Dylan Callens lands cleanly. That would be the headline of a newspaper built with an anagram generator. And although Dylan is a Welsh name meaning god or hero of the sea, he is not particularly fond of large bodies of water. His last name, Callens, might be Gaelic. If it is, his last name means rock. Rocks sink in the sea. Interestingly, he is neither Welsh nor Gaelic, but rather, French and German. The inherent contradictions and internal conflict in his life are obvious.
Talking with Dylan Callens
Sci-Fi & Scary: Well, we’re here to talk about Interpretation primarily, so let’s get right to it. What’s the target audience for Interpretation?
Dylan Callens: I wrote this for adults that love the classic dystopian novels. There is a very minimal amount of profanity and only some violence, so it’s also decent as a YA read. However, I feel safe in saying that if you love anything like Nineteen Eighty-Four, then you’re going to love this one too.
Sci-Fi & Scary: How did you come up with the premise for Interpretation?
Dylan Callens: I was on a bus supervising a bunch of high school students on a long trip. I’m a teacher, so this isn’t a creepy story, I promise. A group of them started to discuss their favorite scenes from science fiction movies. I was listening in for a little while, then my mind started to trail off, and I was thinking about scenes in science fiction movies that I would like to see. Something inspired by Brave New World came to my mind. I began writing it out. A story started to come out of that scene and I ended up outlining the entire novel within a couple of days. That original piece started off as the first chapter but by the time I had the story worked out, it didn’t fit quite right. I reworked it for a scene later in the novel. If you want to see that original piece of writing, it can be found here: http://www.cosmicteapot.net/dylan-callens/interpretation-the-first-intro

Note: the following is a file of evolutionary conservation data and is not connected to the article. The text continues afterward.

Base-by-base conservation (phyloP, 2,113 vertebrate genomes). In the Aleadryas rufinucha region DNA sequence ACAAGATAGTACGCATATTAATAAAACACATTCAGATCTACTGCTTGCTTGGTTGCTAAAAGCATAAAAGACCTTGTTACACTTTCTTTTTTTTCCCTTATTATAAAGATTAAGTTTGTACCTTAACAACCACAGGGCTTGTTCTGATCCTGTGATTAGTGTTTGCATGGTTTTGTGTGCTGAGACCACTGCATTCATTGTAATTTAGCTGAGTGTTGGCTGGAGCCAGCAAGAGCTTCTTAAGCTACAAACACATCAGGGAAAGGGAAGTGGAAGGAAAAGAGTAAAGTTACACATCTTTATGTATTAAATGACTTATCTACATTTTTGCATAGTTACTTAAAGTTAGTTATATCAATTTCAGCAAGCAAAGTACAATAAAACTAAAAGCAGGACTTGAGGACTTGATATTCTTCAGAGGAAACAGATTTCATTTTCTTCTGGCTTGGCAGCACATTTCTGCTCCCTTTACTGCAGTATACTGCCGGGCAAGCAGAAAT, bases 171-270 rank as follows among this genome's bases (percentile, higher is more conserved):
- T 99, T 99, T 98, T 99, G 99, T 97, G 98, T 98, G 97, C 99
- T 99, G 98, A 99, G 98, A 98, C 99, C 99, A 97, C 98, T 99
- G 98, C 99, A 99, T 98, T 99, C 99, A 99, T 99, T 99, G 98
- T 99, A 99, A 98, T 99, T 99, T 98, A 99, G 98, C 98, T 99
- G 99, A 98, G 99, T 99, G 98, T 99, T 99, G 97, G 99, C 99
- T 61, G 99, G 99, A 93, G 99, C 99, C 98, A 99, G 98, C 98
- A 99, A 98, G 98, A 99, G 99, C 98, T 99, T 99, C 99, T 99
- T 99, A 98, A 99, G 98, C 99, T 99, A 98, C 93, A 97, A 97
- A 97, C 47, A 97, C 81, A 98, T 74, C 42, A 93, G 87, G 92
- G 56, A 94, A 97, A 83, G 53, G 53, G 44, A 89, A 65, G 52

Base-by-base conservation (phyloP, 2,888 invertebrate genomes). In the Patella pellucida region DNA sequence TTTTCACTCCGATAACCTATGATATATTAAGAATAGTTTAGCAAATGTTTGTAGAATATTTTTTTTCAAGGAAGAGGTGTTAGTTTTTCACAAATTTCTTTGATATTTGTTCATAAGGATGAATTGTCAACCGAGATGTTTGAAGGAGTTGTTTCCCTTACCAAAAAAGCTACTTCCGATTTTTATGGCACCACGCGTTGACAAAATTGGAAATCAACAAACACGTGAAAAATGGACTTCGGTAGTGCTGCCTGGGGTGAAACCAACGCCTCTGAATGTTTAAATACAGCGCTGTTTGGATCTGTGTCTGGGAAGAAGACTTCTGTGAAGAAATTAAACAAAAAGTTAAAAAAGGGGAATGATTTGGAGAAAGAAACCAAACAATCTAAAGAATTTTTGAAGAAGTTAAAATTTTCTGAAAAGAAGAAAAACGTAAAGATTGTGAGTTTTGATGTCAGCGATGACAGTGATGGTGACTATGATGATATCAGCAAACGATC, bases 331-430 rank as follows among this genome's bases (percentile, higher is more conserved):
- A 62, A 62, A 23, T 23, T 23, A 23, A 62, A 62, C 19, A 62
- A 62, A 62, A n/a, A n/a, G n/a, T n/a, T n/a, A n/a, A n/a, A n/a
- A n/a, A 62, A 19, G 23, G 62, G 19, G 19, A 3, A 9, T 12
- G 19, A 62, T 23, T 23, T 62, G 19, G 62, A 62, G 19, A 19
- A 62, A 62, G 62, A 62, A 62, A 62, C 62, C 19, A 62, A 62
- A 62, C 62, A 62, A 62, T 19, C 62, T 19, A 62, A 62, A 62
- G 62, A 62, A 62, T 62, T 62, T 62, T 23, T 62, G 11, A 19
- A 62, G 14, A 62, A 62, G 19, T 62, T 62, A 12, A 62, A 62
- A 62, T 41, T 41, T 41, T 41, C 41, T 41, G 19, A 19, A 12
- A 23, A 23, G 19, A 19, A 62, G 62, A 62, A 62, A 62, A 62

Sci-Fi & Scary: What kind of research, if any, did you do for the book?
Dylan Callens: There was a ton of research that I had to do. Without giving too much away, the book is based around a body of psychological experiments that the governing body has chosen to push forward. These are all based on real, historical experiments. It took several weeks to go through all the material that I wanted to incorporate into the book. The most fascinating stuff was from Dr. Jose Delgado, a man who worked on mind control devices.
Sci-Fi & Scary: What was the hardest part of writing Interpretation?